The need for a revolution in the way mental health providers approach grievers is on the rise. The “quick fix” nature of American culture, a death-denying attitude and an outdated adherence to stage theories has created an epidemic for grievers.
The potential is high to include a formalized diagnosis for Prolonged Grief Disorder in the next revision of the DSM-5®. If this occurs, clinicians will have an even greater responsibility to understand treatment modalities, assessment tools and diagnostic criteria related to grief. Not long ago in American history, those in mourning would be quick to find comfort from family and faith. Yet, as our society shifts away from a faith-orientation and loneliness continues to escalate, clinicians have the unique opportunity to stand in the gap of this crisis and provide a respite for grieving people of all ages.
This recording provides fast and unique treatment tools that can be used in a wide variety of circumstances for grievers of all ages. The new complicated Grief Treatment Model will also be examined for use with individuals facing a more persistent response to grief. This treatment has been studied to have a significantly higher response rate than interpersonal psychotherapy.
|Additional Handout (197.7 KB)||3 Pages||Available after Purchase|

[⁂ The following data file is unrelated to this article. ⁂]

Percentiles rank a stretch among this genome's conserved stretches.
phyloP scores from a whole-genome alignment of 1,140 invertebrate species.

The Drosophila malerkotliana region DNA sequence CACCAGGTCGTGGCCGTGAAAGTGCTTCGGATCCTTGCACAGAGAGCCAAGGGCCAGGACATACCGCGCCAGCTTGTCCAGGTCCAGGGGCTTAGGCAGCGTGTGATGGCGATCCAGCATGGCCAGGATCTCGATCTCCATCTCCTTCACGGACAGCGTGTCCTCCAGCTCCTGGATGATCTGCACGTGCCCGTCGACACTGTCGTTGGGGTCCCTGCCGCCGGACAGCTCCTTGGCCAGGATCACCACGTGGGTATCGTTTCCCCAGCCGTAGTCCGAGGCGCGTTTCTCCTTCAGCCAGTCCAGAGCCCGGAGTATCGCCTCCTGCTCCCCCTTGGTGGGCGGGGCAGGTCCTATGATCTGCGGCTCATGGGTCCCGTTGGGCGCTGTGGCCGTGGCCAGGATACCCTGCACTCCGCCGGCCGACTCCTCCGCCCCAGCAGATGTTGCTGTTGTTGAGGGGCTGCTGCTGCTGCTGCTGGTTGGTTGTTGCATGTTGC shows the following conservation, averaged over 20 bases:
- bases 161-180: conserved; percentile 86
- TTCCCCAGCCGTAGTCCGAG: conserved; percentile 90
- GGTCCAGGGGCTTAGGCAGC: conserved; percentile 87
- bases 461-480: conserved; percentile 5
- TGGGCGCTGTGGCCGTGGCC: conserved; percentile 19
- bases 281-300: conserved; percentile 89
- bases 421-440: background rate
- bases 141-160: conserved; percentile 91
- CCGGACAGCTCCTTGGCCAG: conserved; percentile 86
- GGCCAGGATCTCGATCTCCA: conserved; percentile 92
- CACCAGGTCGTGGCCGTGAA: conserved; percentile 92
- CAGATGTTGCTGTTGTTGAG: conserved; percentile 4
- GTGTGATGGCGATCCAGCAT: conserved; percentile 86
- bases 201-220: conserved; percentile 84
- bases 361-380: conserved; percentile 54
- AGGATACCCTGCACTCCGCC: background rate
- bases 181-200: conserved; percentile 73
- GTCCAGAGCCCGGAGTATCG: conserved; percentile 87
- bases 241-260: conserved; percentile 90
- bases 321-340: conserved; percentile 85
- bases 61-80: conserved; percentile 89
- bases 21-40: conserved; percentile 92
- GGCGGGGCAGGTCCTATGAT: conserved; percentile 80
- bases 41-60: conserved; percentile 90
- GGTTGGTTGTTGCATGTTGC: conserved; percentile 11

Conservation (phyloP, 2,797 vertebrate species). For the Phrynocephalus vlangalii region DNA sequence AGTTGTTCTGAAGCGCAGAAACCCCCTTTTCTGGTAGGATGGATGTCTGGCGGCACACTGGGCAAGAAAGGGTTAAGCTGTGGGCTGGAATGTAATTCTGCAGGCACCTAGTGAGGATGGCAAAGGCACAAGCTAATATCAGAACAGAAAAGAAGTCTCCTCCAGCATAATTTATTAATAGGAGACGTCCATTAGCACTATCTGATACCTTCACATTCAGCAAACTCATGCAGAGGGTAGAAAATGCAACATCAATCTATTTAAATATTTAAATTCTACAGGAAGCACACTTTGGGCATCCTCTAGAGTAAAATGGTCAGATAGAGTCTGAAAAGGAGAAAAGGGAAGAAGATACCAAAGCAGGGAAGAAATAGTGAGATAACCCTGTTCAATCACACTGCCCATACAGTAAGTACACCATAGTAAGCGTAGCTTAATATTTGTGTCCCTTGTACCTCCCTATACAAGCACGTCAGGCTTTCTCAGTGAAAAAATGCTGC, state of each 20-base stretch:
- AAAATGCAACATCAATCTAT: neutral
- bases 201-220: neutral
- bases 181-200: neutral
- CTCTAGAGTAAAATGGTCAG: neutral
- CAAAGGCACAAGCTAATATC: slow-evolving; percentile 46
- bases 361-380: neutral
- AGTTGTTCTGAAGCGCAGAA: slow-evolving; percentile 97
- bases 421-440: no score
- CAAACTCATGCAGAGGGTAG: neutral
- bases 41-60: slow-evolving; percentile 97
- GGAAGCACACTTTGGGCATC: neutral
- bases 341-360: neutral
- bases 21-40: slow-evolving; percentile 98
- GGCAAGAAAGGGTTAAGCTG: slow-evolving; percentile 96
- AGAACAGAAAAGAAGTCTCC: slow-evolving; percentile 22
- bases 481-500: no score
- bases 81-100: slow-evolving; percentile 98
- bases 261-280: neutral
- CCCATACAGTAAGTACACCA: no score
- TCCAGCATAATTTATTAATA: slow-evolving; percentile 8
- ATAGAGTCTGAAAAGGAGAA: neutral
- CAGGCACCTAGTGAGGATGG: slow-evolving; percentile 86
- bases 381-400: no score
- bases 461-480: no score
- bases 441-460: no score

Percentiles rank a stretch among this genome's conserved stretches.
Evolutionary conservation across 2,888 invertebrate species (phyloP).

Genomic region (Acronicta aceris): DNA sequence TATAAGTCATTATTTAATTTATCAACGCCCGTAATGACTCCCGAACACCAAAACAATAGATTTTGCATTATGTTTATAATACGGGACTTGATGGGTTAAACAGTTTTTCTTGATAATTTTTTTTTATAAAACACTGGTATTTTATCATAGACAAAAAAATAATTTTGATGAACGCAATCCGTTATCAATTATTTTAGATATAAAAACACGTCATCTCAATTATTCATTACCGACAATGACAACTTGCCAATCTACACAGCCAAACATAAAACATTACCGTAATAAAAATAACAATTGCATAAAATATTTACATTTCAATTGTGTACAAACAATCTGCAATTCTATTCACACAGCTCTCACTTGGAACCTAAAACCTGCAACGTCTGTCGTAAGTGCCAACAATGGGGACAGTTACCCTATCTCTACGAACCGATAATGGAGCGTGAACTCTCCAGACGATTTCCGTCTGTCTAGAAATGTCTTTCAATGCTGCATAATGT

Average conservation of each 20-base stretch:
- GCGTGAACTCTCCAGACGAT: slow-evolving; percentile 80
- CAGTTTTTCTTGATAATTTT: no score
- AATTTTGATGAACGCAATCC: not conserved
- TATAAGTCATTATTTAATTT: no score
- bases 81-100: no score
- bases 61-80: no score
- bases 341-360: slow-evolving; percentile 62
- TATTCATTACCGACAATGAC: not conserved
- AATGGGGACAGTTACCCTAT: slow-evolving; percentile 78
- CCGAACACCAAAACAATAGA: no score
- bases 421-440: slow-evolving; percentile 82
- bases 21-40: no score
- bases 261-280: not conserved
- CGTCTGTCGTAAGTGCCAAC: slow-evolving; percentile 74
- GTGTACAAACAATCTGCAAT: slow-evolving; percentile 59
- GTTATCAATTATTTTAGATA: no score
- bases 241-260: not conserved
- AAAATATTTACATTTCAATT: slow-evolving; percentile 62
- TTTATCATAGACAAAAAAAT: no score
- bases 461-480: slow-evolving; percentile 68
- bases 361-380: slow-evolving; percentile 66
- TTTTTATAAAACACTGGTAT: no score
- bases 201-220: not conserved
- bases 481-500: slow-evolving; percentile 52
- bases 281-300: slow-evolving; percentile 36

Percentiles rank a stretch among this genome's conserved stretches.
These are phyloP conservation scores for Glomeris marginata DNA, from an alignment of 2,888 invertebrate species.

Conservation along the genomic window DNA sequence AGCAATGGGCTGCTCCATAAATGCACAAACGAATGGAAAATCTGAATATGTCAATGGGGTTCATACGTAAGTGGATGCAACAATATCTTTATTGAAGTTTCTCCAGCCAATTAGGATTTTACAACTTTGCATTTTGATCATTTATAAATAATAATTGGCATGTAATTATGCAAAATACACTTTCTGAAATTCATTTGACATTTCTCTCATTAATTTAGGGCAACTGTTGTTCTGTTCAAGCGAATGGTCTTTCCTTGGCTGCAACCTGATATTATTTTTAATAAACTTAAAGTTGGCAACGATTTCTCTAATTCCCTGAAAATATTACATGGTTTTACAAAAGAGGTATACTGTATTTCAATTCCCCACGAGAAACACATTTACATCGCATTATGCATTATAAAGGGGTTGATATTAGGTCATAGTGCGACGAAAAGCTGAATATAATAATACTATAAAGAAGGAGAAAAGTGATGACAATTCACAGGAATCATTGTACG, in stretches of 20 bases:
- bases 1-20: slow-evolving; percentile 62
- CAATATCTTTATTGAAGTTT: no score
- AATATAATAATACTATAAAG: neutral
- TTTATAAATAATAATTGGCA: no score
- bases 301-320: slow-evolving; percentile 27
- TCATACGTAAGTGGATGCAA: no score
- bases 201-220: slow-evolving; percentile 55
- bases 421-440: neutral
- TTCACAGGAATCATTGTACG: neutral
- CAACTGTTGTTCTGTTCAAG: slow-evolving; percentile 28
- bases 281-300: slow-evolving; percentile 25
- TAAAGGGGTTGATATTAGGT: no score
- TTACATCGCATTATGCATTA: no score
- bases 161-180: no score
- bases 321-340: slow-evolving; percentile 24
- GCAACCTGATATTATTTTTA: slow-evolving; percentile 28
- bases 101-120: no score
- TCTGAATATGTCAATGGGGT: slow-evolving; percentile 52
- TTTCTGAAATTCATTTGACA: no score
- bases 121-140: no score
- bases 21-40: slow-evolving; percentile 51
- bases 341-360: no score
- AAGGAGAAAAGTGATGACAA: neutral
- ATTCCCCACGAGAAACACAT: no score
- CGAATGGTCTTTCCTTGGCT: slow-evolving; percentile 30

|Burnout Assessment (281.4 KB)||2 Pages||Available after Purchase|
Alissa Drescher, LPC, FT, GC-C, MA, is a highly sought after speaker addressing topics related to grief and mourning, and is known for her creative, interactive, and story-telling presentation style. She began working in the field of bereavement services in 2006, offering encouragement to grieving parents. Alissa’s passion for supporting people through the grief process led to counseling both grieving children and adults in individual and group settings.
At the Tristesse Grief Center in Tulsa, OK, she served as senior program director, overseeing a variety of programming including the Healing Hearts Camp, Oklahoma’s first overnight camp for grieving children and teens (now Camp Erin Tulsa). Alissa was an adjunct professor at Southern Nazarene University teaching several undergraduate counseling courses including Death, Grief and Loss. After relocating to Tennessee, Alissa became the founder/executive director of the Grief Center of Middle Tennessee, whose mission is to help children, teens, and adults cope with loss and change.
Alissa is a Fellow in Thanatology: Death, Dying & Bereavement and holds a Master of Arts in Marriage and Family Therapy with a focus in Play Therapy. She is also a member of the Association of Death Education and Counseling and the National Alliance for Grieving Children.
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Grief Theory Beyond Kübler-Ross
Circumstances of Bereavement
Grief Counseling Strategies Across the Lifespan
Grief Treatment – Current Evidence-Based Approach to Care
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